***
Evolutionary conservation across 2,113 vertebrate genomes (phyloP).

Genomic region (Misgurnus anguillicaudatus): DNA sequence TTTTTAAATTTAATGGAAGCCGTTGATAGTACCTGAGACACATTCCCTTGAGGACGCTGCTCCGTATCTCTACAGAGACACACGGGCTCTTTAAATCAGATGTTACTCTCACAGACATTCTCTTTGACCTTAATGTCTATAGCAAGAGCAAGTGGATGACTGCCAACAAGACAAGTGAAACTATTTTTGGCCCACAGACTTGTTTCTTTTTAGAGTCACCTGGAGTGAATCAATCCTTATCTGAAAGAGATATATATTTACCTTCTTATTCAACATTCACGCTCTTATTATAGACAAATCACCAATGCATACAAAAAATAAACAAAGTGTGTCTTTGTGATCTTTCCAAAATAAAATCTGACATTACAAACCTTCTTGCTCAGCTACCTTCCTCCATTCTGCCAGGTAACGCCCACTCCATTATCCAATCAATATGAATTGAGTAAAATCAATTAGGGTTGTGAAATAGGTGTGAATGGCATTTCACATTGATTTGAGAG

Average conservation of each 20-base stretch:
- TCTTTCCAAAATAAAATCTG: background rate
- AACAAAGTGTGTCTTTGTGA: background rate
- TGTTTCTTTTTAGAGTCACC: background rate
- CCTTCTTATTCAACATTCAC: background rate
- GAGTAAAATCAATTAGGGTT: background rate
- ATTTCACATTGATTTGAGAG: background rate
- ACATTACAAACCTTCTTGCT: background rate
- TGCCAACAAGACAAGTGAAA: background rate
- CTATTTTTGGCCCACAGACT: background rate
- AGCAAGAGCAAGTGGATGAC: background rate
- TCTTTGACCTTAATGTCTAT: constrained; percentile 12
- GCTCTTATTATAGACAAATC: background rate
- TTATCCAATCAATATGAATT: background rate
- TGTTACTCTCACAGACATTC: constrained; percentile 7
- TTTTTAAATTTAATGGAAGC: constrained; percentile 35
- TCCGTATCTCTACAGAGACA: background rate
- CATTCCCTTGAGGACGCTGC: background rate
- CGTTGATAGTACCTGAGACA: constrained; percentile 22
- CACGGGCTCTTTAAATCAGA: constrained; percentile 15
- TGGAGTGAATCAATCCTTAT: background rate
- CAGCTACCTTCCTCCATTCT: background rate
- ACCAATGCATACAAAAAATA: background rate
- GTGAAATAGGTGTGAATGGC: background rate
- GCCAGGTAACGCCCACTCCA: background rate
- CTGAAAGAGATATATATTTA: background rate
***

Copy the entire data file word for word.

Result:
Evolutionary conservation across 2,113 vertebrate genomes (phyloP).

Genomic region (Misgurnus anguillicaudatus): DNA sequence TTTTTAAATTTAATGGAAGCCGTTGATAGTACCTGAGACACATTCCCTTGAGGACGCTGCTCCGTATCTCTACAGAGACACACGGGCTCTTTAAATCAGATGTTACTCTCACAGACATTCTCTTTGACCTTAATGTCTATAGCAAGAGCAAGTGGATGACTGCCAACAAGACAAGTGAAACTATTTTTGGCCCACAGACTTGTTTCTTTTTAGAGTCACCTGGAGTGAATCAATCCTTATCTGAAAGAGATATATATTTACCTTCTTATTCAACATTCACGCTCTTATTATAGACAAATCACCAATGCATACAAAAAATAAACAAAGTGTGTCTTTGTGATCTTTCCAAAATAAAATCTGACATTACAAACCTTCTTGCTCAGCTACCTTCCTCCATTCTGCCAGGTAACGCCCACTCCATTATCCAATCAATATGAATTGAGTAAAATCAATTAGGGTTGTGAAATAGGTGTGAATGGCATTTCACATTGATTTGAGAG

Average conservation of each 20-base stretch:
- TCTTTCCAAAATAAAATCTG: background rate
- AACAAAGTGTGTCTTTGTGA: background rate
- TGTTTCTTTTTAGAGTCACC: background rate
- CCTTCTTATTCAACATTCAC: background rate
- GAGTAAAATCAATTAGGGTT: background rate
- ATTTCACATTGATTTGAGAG: background rate
- ACATTACAAACCTTCTTGCT: background rate
- TGCCAACAAGACAAGTGAAA: background rate
- CTATTTTTGGCCCACAGACT: background rate
- AGCAAGAGCAAGTGGATGAC: background rate
- TCTTTGACCTTAATGTCTAT: constrained; percentile 12
- GCTCTTATTATAGACAAATC: background rate
- TTATCCAATCAATATGAATT: background rate
- TGTTACTCTCACAGACATTC: constrained; percentile 7
- TTTTTAAATTTAATGGAAGC: constrained; percentile 35
- TCCGTATCTCTACAGAGACA: background rate
- CATTCCCTTGAGGACGCTGC: background rate
- CGTTGATAGTACCTGAGACA: constrained; percentile 22
- CACGGGCTCTTTAAATCAGA: constrained; percentile 15
- TGGAGTGAATCAATCCTTAT: background rate
- CAGCTACCTTCCTCCATTCT: background rate
- ACCAATGCATACAAAAAATA: background rate
- GTGAAATAGGTGTGAATGGC: background rate
- GCCAGGTAACGCCCACTCCA: background rate
- CTGAAAGAGATATATATTTA: background rate